JosephBlakeParker Featured By Owner Oct 20, 2015  Professional Writer
thanks!
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:iconnandelaluz:
nandelaluz Featured By Owner Oct 20, 2015  Professional Photographer
Excellent tips thanks for the inspiration
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:iconjosephblakeparker:
JosephBlakeParker Featured By Owner Oct 20, 2015  Professional Writer
No problem :) I'm glad they helped
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:iconopethiana:
Opethiana Featured By Owner Oct 20, 2015  Hobbyist
Thank you for the helpful tips !
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:iconjosephblakeparker:
JosephBlakeParker Featured By Owner Oct 20, 2015  Professional Writer
You're very welcome :)
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:icongraeystone:
Graeystone Featured By Owner Edited Oct 19, 2015
For me the challenge is trying to be accurate/descriptive while leaving something for the reader's imagination and trying not to use overdone clichés when describing a background.

One of my plot ideas is trying a Lovecraft type story. Its about a town and surrounding area that is 'dim'(lack of light and the affects on plant, animal, and human). Hopefully it will be a very descriptive story if I get around to finishing it.
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:iconjosephblakeparker:
JosephBlakeParker Featured By Owner Oct 20, 2015  Professional Writer
It is extremely difficult, even for me--getting that balance. 

Sounds good :) Playing with the lights and shadows as a force in and of itself will give you lots of good imagery to work with. 
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:icongraeystone:
Graeystone Featured By Owner Oct 20, 2015
Oddly enough the hard part is remembering certain aspects of the seasons in the state I live in. For example the grass is not instantly green right after winter thaw. Its a dull pale color which is the same for the story. So used to it I never thought about it until I got the story idea just prior to the end of the last winter and I wasn't until I got a good look at the grass as the thaw happened. That's probably a good tip right there for describing a background/environment - If going by past experiences, especially with sight, try to remember the details as accurately as possible.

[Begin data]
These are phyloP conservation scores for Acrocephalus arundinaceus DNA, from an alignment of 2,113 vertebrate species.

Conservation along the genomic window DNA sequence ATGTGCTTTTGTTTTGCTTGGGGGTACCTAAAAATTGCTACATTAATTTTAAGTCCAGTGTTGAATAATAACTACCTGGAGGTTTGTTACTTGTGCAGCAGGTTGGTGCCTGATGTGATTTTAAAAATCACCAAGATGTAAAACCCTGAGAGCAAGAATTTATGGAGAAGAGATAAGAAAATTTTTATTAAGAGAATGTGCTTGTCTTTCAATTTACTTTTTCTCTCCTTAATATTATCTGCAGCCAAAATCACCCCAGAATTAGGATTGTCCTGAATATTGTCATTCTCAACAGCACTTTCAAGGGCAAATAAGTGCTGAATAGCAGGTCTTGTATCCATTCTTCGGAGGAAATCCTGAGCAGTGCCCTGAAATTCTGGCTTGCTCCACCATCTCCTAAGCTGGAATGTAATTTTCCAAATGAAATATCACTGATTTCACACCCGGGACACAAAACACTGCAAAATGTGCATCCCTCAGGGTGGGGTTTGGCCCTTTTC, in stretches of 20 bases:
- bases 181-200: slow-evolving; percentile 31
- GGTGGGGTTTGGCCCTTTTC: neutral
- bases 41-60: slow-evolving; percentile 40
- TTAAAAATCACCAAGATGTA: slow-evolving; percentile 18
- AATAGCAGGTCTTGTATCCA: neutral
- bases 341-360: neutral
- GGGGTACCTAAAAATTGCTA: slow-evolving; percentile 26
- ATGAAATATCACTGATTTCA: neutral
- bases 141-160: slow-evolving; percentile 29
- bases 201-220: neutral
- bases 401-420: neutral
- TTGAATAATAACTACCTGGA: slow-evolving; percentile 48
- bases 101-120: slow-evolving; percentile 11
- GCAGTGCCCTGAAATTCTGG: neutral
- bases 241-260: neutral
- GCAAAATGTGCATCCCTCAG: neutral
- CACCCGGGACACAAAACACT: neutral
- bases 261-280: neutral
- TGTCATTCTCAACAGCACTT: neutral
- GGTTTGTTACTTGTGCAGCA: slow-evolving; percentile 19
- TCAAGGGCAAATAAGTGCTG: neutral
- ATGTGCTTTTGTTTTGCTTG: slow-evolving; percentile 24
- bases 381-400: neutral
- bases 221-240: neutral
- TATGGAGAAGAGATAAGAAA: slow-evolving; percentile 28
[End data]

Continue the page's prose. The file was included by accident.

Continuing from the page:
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:iconuniquejasmyn:
UniqueJasmyn Featured By Owner Oct 19, 2015  Hobbyist General Artist
This has actually been something ive been struggling with, I will deffinitely refer to this when needed. Thank you!!!
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:iconjosephblakeparker:
JosephBlakeParker Featured By Owner Oct 20, 2015  Professional Writer
Awesome :) You're welcome!
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:iconleopold002:
Leopold002 Featured By Owner Oct 19, 2015  Hobbyist Writer
Food for thought.
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:iconjosephblakeparker:
JosephBlakeParker Featured By Owner Oct 20, 2015  Professional Writer
:)
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:iconone-percent:
One-Percent Featured By Owner Oct 19, 2015
That helps! I was stuck with description, but now I am starting to understand what I was missing all along. Tip 4 and 6 are awesome.
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:iconjosephblakeparker:
JosephBlakeParker Featured By Owner Oct 20, 2015  Professional Writer
Thanks for pointing out which ones you found particularly helpful. It helps me to decide on what sort of tips to add in the future :)
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:iconduperghoul:
Duperghoul Featured By Owner Oct 19, 2015  Hobbyist Photographer

Tip 4: Filter descriptions through your Narrator or Point-of-View (POV) Character.

So through a toddler's mind he can only detect familiar sounds and sights...

Tip 5: Continue with obvious physical details relevant to the plot.

When he goes to his bedroom, all that is relevant is what is on the bed and what is the closet, at the first moment. We don't need to know what he has on a dresser or what toys he has, until it comes relevant. Got it

Tip 7: The genre will determine the level of detail in your descriptions.

horror, easy

Tip 8: Have your Writing Partner or Test-reader critique your descriptions, and then redraft them until they are perfect.

Of course, I NEVER made more than one fanfic draft, but for my story I keep re-editing it for a reason.

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:iconjosephblakeparker:
JosephBlakeParker Featured By Owner Oct 20, 2015  Professional Writer
I think you've got it :)